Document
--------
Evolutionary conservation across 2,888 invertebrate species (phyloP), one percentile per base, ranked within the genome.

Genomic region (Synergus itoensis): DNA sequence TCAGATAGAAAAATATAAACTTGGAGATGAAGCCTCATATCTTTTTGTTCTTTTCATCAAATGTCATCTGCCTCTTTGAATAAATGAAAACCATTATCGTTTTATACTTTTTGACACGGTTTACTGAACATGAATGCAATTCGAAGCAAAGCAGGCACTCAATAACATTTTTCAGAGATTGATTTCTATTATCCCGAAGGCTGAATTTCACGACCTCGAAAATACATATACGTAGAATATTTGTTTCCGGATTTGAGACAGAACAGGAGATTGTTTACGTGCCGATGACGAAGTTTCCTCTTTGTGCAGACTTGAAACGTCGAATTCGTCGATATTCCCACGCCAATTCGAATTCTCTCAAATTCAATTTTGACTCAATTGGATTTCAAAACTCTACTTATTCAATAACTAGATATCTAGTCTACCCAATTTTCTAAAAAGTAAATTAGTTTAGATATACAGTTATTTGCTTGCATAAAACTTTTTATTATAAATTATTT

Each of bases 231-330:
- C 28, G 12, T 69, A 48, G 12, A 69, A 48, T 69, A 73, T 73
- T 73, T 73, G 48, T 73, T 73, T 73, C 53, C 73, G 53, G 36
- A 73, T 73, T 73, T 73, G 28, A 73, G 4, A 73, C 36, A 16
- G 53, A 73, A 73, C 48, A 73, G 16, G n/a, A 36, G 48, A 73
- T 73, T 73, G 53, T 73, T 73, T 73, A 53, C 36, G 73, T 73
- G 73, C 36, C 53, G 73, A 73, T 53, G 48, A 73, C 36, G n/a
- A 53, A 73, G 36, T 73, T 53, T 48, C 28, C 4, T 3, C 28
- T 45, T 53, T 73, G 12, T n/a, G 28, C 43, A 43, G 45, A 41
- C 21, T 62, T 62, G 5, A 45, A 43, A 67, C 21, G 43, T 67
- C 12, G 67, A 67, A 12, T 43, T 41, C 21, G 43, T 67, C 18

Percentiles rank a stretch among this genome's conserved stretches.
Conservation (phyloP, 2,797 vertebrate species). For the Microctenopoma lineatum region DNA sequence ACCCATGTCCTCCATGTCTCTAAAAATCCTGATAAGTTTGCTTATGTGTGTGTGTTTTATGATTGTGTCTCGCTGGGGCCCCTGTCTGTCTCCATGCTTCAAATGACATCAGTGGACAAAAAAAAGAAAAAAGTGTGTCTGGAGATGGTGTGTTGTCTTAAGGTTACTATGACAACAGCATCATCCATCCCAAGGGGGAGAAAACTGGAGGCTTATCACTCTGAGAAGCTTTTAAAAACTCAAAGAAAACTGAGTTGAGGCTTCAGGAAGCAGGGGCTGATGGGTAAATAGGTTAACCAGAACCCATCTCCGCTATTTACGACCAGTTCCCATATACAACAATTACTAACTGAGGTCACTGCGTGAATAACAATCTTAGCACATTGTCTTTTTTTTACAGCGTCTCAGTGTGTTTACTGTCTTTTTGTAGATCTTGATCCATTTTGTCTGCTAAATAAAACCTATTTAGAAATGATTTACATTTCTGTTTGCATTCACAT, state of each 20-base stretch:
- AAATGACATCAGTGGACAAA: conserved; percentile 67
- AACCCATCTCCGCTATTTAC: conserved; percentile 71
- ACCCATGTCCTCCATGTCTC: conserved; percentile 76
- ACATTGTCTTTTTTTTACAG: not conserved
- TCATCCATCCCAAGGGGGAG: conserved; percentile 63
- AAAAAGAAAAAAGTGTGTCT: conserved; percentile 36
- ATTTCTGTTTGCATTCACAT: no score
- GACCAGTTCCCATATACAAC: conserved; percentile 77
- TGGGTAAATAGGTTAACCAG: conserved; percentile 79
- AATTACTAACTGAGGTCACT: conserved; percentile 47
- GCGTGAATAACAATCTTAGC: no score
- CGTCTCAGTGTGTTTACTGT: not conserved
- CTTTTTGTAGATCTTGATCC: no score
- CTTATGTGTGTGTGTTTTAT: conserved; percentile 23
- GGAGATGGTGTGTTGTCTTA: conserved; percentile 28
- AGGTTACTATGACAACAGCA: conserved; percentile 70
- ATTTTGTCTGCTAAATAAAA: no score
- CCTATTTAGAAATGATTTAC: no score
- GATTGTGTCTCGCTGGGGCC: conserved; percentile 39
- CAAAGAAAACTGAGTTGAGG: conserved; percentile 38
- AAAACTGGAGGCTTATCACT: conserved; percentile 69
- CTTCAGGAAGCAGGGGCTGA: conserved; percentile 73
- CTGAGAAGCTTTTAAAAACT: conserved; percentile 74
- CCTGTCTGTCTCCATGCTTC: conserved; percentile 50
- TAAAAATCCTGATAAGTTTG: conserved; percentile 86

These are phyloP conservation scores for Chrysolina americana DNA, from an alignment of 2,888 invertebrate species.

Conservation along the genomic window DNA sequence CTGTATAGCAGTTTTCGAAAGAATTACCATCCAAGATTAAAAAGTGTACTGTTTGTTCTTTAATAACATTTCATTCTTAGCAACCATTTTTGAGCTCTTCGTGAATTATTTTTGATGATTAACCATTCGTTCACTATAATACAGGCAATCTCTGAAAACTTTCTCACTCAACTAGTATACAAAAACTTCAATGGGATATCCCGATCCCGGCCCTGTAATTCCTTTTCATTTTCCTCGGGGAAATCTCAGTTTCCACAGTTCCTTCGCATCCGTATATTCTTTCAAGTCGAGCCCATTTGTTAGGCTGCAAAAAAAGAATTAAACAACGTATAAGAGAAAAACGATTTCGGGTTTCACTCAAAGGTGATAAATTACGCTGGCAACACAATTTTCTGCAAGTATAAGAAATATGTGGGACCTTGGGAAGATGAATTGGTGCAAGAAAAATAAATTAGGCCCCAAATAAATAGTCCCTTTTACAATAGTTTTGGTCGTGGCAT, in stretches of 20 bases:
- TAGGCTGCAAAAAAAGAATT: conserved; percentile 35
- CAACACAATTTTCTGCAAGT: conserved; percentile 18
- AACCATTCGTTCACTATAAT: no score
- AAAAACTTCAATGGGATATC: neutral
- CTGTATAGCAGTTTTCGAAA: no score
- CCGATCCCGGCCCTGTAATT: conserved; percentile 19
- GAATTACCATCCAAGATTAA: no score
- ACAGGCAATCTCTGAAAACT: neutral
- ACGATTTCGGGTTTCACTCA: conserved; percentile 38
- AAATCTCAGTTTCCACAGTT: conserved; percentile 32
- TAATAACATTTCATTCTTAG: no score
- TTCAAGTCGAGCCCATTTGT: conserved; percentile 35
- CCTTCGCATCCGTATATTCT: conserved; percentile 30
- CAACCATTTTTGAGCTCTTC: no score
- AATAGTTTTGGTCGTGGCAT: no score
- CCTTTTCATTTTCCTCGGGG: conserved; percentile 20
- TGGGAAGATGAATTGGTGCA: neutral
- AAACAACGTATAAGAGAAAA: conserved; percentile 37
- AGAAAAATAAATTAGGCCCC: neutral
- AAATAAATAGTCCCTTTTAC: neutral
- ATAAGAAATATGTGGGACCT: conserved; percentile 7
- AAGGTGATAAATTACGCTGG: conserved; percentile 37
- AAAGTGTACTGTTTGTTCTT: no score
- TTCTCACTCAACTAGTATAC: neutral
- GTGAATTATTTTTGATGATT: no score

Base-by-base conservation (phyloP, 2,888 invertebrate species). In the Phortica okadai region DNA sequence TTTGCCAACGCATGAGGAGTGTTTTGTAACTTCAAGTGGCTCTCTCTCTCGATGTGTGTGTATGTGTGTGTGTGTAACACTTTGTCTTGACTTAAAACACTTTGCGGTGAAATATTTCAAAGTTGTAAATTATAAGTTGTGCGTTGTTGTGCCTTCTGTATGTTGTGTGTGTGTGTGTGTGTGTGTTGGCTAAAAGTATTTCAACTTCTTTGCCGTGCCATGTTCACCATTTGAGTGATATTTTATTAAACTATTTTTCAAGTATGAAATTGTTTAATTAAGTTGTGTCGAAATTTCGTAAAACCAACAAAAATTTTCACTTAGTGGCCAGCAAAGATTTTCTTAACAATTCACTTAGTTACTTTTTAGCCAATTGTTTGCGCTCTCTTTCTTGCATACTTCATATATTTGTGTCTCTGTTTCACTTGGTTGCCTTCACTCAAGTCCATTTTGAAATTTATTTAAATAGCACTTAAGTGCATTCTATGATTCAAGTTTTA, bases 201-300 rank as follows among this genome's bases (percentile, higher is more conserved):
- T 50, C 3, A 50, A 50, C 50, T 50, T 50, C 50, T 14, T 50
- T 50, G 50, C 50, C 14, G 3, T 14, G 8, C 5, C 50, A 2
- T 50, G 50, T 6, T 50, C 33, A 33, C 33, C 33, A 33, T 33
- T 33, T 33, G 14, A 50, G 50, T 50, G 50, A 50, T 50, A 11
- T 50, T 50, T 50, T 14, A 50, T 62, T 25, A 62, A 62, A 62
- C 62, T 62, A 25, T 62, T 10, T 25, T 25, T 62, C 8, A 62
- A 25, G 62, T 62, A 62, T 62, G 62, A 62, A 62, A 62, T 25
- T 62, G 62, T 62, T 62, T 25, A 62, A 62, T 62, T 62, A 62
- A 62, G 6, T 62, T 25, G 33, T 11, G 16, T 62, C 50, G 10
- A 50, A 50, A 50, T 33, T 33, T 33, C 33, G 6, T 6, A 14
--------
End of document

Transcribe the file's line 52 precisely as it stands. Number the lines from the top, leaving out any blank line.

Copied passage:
- AAATCTCAGTTTCCACAGTT: conserved; percentile 32